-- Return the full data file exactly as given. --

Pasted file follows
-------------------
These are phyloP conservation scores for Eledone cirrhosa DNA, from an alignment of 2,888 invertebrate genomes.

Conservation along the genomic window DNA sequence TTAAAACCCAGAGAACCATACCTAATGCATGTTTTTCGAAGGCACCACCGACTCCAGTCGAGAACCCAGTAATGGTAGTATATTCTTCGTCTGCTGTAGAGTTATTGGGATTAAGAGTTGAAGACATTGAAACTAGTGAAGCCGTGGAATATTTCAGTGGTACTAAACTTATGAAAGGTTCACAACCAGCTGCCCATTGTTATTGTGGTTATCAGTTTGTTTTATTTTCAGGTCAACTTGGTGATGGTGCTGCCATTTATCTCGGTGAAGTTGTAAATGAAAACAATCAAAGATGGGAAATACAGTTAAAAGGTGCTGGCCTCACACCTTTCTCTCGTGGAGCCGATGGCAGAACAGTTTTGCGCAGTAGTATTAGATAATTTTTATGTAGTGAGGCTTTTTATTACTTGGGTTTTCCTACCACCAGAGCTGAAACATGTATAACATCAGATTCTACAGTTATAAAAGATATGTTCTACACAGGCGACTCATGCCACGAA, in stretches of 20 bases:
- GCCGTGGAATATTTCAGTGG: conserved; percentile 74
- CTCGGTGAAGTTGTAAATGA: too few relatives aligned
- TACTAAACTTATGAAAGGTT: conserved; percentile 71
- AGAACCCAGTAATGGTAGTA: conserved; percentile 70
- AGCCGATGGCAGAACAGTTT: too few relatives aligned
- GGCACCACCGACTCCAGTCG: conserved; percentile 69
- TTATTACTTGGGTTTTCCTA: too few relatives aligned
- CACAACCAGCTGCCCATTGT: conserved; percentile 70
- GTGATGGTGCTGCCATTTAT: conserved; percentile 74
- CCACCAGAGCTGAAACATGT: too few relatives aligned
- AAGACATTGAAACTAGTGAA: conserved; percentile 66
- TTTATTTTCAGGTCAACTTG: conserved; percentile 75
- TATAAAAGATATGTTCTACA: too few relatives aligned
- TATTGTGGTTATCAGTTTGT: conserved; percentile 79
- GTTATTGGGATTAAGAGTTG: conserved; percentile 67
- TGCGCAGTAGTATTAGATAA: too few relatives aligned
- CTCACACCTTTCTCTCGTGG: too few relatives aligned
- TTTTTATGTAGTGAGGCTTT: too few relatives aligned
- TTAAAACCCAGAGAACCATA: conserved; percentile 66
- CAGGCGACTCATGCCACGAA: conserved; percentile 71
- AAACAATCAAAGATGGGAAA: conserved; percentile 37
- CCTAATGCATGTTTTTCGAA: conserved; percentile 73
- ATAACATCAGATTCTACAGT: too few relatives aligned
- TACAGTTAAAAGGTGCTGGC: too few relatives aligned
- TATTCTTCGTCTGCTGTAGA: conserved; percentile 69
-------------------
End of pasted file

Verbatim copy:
These are phyloP conservation scores for Eledone cirrhosa DNA, from an alignment of 2,888 invertebrate genomes.

Conservation along the genomic window DNA sequence TTAAAACCCAGAGAACCATACCTAATGCATGTTTTTCGAAGGCACCACCGACTCCAGTCGAGAACCCAGTAATGGTAGTATATTCTTCGTCTGCTGTAGAGTTATTGGGATTAAGAGTTGAAGACATTGAAACTAGTGAAGCCGTGGAATATTTCAGTGGTACTAAACTTATGAAAGGTTCACAACCAGCTGCCCATTGTTATTGTGGTTATCAGTTTGTTTTATTTTCAGGTCAACTTGGTGATGGTGCTGCCATTTATCTCGGTGAAGTTGTAAATGAAAACAATCAAAGATGGGAAATACAGTTAAAAGGTGCTGGCCTCACACCTTTCTCTCGTGGAGCCGATGGCAGAACAGTTTTGCGCAGTAGTATTAGATAATTTTTATGTAGTGAGGCTTTTTATTACTTGGGTTTTCCTACCACCAGAGCTGAAACATGTATAACATCAGATTCTACAGTTATAAAAGATATGTTCTACACAGGCGACTCATGCCACGAA, in stretches of 20 bases:
- GCCGTGGAATATTTCAGTGG: conserved; percentile 74
- CTCGGTGAAGTTGTAAATGA: too few relatives aligned
- TACTAAACTTATGAAAGGTT: conserved; percentile 71
- AGAACCCAGTAATGGTAGTA: conserved; percentile 70
- AGCCGATGGCAGAACAGTTT: too few relatives aligned
- GGCACCACCGACTCCAGTCG: conserved; percentile 69
- TTATTACTTGGGTTTTCCTA: too few relatives aligned
- CACAACCAGCTGCCCATTGT: conserved; percentile 70
- GTGATGGTGCTGCCATTTAT: conserved; percentile 74
- CCACCAGAGCTGAAACATGT: too few relatives aligned
- AAGACATTGAAACTAGTGAA: conserved; percentile 66
- TTTATTTTCAGGTCAACTTG: conserved; percentile 75
- TATAAAAGATATGTTCTACA: too few relatives aligned
- TATTGTGGTTATCAGTTTGT: conserved; percentile 79
- GTTATTGGGATTAAGAGTTG: conserved; percentile 67
- TGCGCAGTAGTATTAGATAA: too few relatives aligned
- CTCACACCTTTCTCTCGTGG: too few relatives aligned
- TTTTTATGTAGTGAGGCTTT: too few relatives aligned
- TTAAAACCCAGAGAACCATA: conserved; percentile 66
- CAGGCGACTCATGCCACGAA: conserved; percentile 71
- AAACAATCAAAGATGGGAAA: conserved; percentile 37
- CCTAATGCATGTTTTTCGAA: conserved; percentile 73
- ATAACATCAGATTCTACAGT: too few relatives aligned
- TACAGTTAAAAGGTGCTGGC: too few relatives aligned
- TATTCTTCGTCTGCTGTAGA: conserved; percentile 69